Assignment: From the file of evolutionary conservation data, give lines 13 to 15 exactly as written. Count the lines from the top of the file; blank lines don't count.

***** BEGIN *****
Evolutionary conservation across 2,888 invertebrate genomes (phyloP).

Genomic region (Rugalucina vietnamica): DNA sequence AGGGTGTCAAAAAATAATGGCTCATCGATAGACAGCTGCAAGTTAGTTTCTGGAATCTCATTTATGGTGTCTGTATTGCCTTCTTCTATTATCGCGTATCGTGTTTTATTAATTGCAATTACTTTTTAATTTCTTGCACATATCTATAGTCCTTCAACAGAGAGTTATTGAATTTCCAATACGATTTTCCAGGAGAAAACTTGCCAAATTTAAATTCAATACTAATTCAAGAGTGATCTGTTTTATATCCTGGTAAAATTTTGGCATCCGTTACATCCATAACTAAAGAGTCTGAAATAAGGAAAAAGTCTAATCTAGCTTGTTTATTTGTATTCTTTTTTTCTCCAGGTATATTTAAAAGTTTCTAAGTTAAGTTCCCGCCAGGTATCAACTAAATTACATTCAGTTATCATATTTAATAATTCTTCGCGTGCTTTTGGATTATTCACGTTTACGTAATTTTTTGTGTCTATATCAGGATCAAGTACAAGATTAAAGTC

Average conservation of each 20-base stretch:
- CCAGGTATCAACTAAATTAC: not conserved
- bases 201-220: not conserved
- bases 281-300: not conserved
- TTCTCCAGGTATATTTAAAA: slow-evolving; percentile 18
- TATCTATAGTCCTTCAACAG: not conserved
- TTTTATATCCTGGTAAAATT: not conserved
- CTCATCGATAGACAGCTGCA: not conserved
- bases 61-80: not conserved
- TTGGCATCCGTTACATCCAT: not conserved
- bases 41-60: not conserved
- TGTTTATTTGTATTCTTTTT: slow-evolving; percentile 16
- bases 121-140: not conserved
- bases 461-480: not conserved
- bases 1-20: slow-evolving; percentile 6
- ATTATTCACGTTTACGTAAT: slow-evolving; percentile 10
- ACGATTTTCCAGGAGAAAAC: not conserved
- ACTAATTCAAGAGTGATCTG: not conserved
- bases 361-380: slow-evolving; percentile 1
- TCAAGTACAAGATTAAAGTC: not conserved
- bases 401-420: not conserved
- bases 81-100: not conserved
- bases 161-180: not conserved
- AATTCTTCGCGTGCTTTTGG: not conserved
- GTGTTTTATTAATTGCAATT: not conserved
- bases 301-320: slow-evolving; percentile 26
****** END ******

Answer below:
- bases 41-60: not conserved
- TGTTTATTTGTATTCTTTTT: slow-evolving; percentile 16
- bases 121-140: not conserved